The Bhutan InfoComm and Media Authority (BICMA) has started taking non-compliance to regulations seriously.

Last December, the authority cancelled the licence of the weekly Dzongkha paper, Druk Yoezer for not meeting circulation requirements. It also suspended the issuance of new licen​c​es for places of entertainment and despite the flak it received, it has standardised the number of TV channels in the country.

Given the way it functioned, many understood BICMA more as a licensing authority than a regulatory body. Its decision to monitor non-compliance shows that it takes its regulatory mandate seriously.

It observed that since 2011, the number of copies newspapers printed in the country has dropped between 56 to 93 percent. The baseline for this was the number of copies the media house had agreed to print when it applied for a licence. Of the eight papers, only three print more than 40 percent of their initial target​.

​The rest printed between seven to 13 percent.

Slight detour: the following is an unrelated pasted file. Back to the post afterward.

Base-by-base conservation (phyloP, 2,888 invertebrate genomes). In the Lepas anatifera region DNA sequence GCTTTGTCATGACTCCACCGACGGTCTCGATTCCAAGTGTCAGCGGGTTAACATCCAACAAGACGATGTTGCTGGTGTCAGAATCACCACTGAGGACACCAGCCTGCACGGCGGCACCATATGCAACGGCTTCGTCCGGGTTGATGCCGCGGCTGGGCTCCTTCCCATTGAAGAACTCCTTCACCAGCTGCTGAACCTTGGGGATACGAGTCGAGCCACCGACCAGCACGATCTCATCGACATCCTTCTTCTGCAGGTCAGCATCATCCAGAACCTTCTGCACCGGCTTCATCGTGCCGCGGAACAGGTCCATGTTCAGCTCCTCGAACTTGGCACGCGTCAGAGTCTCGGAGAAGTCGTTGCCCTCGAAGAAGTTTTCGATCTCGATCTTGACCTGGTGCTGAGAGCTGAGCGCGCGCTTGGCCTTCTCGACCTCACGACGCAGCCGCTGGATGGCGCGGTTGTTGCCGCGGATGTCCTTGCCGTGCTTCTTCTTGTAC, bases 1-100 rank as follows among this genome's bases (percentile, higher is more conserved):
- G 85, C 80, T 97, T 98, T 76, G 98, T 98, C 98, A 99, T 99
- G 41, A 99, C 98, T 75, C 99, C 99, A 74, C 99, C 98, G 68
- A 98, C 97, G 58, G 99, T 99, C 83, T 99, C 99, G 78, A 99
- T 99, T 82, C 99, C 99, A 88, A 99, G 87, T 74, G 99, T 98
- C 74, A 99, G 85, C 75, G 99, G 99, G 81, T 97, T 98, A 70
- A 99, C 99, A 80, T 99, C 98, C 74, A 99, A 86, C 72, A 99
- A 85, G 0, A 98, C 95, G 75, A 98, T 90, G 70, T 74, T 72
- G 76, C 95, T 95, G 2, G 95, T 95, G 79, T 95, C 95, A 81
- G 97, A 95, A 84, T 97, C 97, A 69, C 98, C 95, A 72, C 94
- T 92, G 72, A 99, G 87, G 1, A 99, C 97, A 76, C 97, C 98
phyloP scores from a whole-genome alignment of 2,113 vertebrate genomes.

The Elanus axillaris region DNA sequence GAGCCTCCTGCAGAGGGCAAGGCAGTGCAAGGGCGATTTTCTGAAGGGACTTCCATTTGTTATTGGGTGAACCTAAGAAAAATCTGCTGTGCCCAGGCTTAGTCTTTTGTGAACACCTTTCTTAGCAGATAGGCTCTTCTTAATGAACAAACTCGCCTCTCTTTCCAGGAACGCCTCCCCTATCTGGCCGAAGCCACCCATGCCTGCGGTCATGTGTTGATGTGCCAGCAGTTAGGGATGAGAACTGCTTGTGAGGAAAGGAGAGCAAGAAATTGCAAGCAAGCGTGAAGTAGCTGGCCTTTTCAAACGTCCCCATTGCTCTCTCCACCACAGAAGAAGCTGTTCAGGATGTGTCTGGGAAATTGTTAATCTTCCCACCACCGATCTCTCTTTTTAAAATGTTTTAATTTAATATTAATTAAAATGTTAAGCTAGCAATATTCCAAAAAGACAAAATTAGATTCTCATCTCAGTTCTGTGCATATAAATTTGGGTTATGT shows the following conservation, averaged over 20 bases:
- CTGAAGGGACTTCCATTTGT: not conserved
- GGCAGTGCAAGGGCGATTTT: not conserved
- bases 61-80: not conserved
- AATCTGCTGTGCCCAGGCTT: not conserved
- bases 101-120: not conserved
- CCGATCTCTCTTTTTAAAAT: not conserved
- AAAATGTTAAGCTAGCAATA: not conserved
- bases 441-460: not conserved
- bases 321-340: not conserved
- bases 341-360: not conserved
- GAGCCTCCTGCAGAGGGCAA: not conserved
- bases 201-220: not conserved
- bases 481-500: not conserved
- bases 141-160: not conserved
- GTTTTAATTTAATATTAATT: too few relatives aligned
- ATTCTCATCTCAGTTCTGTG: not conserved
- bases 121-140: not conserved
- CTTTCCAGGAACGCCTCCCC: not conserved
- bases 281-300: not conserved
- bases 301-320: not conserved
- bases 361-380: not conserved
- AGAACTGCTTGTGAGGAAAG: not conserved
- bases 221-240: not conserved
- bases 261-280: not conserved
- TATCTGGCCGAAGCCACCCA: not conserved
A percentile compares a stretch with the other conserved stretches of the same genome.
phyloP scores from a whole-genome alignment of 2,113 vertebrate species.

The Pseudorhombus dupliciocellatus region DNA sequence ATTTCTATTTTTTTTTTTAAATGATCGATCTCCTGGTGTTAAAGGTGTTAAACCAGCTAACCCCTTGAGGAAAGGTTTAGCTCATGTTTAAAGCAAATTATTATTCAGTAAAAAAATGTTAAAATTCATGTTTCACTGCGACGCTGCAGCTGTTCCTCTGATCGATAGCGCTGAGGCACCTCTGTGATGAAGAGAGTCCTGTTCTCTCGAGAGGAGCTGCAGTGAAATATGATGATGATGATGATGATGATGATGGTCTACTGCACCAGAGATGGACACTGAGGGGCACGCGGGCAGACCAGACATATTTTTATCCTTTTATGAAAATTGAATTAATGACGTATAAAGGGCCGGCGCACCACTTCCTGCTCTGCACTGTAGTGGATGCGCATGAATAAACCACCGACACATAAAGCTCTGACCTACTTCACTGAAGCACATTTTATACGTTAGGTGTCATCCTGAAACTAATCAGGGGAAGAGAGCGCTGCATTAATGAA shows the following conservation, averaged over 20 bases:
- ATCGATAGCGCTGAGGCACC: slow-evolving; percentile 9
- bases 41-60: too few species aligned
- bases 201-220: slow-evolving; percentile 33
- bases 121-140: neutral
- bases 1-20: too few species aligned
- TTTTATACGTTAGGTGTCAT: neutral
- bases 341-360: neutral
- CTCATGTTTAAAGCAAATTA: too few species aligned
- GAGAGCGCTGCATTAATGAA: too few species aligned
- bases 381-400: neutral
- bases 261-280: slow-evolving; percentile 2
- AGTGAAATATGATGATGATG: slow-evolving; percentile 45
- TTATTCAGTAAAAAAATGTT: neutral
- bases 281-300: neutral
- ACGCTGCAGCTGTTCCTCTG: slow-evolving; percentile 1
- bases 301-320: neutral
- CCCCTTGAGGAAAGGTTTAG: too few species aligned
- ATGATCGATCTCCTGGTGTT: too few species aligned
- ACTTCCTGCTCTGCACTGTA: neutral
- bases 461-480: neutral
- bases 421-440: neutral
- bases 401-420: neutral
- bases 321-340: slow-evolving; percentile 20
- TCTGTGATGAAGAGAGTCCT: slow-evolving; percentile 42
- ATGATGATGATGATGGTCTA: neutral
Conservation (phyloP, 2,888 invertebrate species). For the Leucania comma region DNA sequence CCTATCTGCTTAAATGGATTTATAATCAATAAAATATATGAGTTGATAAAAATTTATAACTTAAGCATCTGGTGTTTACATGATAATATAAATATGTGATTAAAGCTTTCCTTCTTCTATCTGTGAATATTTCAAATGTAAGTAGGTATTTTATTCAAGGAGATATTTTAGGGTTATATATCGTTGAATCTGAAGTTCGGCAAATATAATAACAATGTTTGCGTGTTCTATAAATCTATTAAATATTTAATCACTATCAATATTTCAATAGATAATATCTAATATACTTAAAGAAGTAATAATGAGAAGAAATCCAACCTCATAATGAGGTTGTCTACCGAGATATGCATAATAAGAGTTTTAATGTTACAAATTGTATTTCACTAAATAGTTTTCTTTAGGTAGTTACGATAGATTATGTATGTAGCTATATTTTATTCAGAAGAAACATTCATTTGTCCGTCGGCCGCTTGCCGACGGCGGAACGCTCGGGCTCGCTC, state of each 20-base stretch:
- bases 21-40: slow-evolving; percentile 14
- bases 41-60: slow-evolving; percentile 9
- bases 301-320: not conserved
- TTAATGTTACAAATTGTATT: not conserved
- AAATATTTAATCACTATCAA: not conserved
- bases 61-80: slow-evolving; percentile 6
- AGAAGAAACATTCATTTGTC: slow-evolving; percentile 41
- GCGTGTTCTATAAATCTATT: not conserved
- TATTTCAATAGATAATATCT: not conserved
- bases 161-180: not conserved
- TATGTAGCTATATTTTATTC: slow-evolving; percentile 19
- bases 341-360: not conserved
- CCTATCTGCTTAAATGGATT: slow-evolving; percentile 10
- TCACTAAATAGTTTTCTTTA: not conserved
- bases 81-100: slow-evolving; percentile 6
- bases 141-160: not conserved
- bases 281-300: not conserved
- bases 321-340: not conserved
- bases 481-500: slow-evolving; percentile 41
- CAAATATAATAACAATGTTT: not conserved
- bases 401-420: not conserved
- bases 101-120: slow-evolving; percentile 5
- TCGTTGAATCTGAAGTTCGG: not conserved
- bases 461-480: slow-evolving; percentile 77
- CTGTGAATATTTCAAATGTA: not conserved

These findings are important for it gives the society a picture of how the print media has evolved over the years. It points out the challenges of sustainability and its impact on the media’s mandate to inform. One of the first visible signs of the country’s transition to a democracy was the liberalisation of media. Since then, Bhutan saw about a dozen newspapers, most of which, ​however​,​ remain confined to the capital.

To ensure that people across the country have access to quality ICT and media services, BICMA in consultation with media houses decided to standardise the number of newspaper copies they print and circulate. The revised standards would come into effect from April 1.

BICMA has cautioned media houses that there will be zero tolerance to non-compliance and asserted that circulation audit would henceforth be mandatory. As progressive as these decisions appear, it is the implementation part needs to be watched for. To what extent the annual performance agreements measure this is yet to be seen, but weak implementation of rules and regulations has become institutionalised in the public sector. Can BICMA be an exception?

The authority isn’t looking at the online reach of the media houses through their social media pages but it has to be wary of online communication and the regulatory challenges this could pose. But in implementing the revised rules, the authority should be mindful in not thwarting freedom of expression and discourse. Its regulations should not be used to police the media.